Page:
If you like this blog, you’ll also like my newsletters [link to latest newsletter that’s published in website ] for an sample]. It’s written only for my insiders who sign up, and provides weekly insights, not only from me, but from others I admire.

To sign up [link to www.thejoyofliving.co/7day-meditation/ ] for my insider newsletter, click here [link to www.thejoyofliving.co/7day-meditation/ ] .  If you find it doesn’t work for you, all you have to do to unsubscribe is click on the link at the bottom of the newsletter.

Looking forward to welcoming you to my growing list of insiders!

Maryanne

 

Maryanne Nicholls is a Registered Psychotherapist.  To find out more, gain access to her weekly newsletter, meditations and programmes, sign up at www.thejoyofliving.co .

Bringing out the best of each other

 

There are many studies available that predict a longer and happier life if you are in a contented relationship. The biggest reason, it seems, is that this kind of relationship brings out the best in us because we feel supported, safe, and valued.

I’m in a healthy, supportive and loving relationship. My partner and I support each other in a number of ways:

  • We have a genuine regard for each other. One sure indicator that a relationship is over is if one partner feels contempt for the other. That feeling of contempt means that one is no longer open to seeing their partner in an intimate, connected way. And that means the relationship is over. Mutual regard can’t be forced, but is a bottom-line necessity for a healthy relationship.
  • We are genuinely interested in each other’s point of view, whether that point of view is different from each other’s or not. We want to know and appreciate both our similarities and our differences. It’s often the differences that enrich our lives. Without that, we can’t grow.
  • We support each other’s growth and development. This means that we feel free to criticize constructively, and to challenge each other. That kind of challenging can only happen when we trust that our partner cares about us and wants the best for us.
  • We support each other’s dreams. We know what those dreams are, and we help each other achieve them, rather than judge or compare their dreams to our own.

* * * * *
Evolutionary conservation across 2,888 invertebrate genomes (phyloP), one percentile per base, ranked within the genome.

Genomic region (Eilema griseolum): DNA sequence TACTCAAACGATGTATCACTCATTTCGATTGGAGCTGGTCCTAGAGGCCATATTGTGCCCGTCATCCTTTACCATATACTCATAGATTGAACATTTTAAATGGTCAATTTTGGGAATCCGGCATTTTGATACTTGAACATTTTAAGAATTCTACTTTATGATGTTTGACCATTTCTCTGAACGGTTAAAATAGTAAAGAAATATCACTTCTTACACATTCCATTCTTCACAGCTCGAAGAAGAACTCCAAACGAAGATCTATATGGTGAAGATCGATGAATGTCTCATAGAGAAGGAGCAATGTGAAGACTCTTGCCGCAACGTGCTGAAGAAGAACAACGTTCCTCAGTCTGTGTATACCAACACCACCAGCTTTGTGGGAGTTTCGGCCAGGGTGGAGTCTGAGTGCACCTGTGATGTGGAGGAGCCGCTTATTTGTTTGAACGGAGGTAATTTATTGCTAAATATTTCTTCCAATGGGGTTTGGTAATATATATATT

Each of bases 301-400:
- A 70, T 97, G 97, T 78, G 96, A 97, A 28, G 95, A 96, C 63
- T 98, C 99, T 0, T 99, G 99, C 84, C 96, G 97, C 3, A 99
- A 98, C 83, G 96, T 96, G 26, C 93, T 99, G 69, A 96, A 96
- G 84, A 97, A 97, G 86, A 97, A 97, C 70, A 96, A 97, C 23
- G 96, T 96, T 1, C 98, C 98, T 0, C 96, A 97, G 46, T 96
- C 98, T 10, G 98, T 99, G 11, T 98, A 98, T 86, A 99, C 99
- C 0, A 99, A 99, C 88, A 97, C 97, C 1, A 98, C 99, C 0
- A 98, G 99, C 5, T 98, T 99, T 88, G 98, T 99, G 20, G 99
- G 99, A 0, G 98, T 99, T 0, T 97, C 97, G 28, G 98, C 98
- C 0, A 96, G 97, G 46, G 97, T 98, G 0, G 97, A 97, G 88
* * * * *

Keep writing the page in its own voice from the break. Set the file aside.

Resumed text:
• We tell each other the truth. No lies, not even white ones. You know when you’re being lied to, and you can trust that your partner does too. Ultimately, telling lies – or not speaking up when you should – undermines mutual trust in one another, and will eventually destroy intimacy.

The February, 2019 issue of Psychology Today has an article titled The Michelangelo Effect that speaks of the positive impact of our intimate friends, especially our partners. Well worth a look.

What you don’t know about marriage

 

 

Quote of the Week

When someone loves you, the way they talk about you is different. You feel safe and comfortable.”
― Jess C. Scott

Announcements

If you like this blog, you’ll also like my newsletters [link to latest newsletter that’s published in website ] for an sample]. It’s written only for my insiders who sign up, and provides weekly insights, not only from me, but from others I admire.

To sign up for my insider newsletter, click here.  If you find it doesn’t work for you, all you have to do to unsubscribe is click on the link at the bottom of the newsletter.

Looking forward to welcoming you to my growing list of insiders!

Maryanne

 

Maryanne Nicholls is a Registered Psychotherapist.  To find out more, gain access to her weekly newsletter, meditations and programmes, sign up at www.thejoyofliving.co .

Bringing out the best of each other